Editorial

Treat Water Like Blood

THIS week, Saint Lucians were reminded how much of a reality climate change is. Minister for Sustainable Development, Dr. James Fletcher, and WASCO officials were unequivocal: that the water we depend on is more precious than we think.

If water is life, as WASCO’s tagline says, then it must be treated in the same way as blood. That is the impression one gets when water resources make pleas to the public to preserve the precious resource.

Experts estimate that water availability will be decreased by between 10-20 % as a result of the effects of climate change. Faced with that dilemma, the island’s principal provider of pipe-borne water has had to rely less on finger-crossing for rainfall and actually implement contingency measures.

In fact, this year WASCO has instituted its drought management plan earlier than usual to deal with perennial water shortage woes that continue to have an adverse effect on both domestic and commercial consumers.

The drought problem is compounded by the John Compton Dam’s reduced capacity following heavy silting there as a result of repeated torrential rains and storms. Restoring the dam to its full capacity is estimated to take several years and costs millions of dollars.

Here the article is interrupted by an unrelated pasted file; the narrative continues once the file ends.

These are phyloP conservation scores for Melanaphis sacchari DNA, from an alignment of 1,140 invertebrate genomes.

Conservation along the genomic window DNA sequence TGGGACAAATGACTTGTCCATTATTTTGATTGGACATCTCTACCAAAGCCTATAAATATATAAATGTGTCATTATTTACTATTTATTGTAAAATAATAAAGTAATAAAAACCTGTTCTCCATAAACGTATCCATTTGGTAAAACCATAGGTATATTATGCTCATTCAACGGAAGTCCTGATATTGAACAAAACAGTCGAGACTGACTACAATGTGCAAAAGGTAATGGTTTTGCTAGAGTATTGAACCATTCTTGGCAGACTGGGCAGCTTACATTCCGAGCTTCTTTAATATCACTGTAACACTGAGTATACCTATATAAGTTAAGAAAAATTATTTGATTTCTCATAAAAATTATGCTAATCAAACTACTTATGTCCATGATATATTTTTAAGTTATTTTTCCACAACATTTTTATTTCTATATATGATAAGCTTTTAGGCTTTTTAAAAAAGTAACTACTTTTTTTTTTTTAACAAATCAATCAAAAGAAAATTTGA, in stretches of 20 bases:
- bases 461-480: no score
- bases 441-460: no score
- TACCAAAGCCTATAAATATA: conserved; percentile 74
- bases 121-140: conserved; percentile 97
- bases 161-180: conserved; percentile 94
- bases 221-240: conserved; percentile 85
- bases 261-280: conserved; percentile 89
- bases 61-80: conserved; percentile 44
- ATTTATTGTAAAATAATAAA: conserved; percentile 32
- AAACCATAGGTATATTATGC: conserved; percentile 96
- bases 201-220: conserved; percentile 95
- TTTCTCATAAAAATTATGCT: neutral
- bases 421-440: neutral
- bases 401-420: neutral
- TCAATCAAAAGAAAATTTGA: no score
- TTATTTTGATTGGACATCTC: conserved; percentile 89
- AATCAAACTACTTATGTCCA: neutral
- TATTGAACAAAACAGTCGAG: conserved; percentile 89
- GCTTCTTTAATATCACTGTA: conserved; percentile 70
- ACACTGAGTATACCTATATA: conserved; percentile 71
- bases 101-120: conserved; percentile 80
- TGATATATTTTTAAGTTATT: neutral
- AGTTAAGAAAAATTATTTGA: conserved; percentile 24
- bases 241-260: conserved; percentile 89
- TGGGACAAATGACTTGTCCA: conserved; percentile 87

Discussions are now underway on the feasibility of setting up desalination plants in the island’s northern and southern quadrants. While Dr. Fletcher has on many occasions indicated that vast amounts of capital are needed for investing in such plants, the amount of potable water produced is negligible. Dumping the brackish sludge afterwards is another headache as it poses ecological dangers to the coral reefs.

Faced with these challenges, WASCO is stressing on consumers’ need to consume water wisely. It is advice that should not be taken lightly since an estimated 56% of the water WASCO treats and pumps gets lost via leaks in its distribution system.

With further expansion in the Saint Lucia economy projected, fuelled by heavy investment in the Citizenship by Investment Programme (CIP), the demand for water increases exponentially. Particularly in the island’s north where over 93,000 residents depend on the John Compton Dam for water; having most of the dam’s 2.8 million cubic gallon capacity filled with silt does not help, either.

Last November, a US$18.3 million rehabilitation project of the 20-year-old main water reservoir at Millet was launched, funded by the Caribbean Development Bank (CDB), which will involve de-silting the dam. That same month, a US$20 million redevelopment project for the Vieux Fort water supply was also launched.

But even when the proper infrastructure is in place, sourcing fresh water will remain a daunting task – not just in Saint Lucia but globally. As such, it is incumbent on all citizens to take the water conservation message seriously and not think that the fact that water is in the taps, its continued flow is guaranteed.

It truly would be a waste of all these efforts to create better water storage capacity and methods of distribution and have all the little water we have just go to waste.

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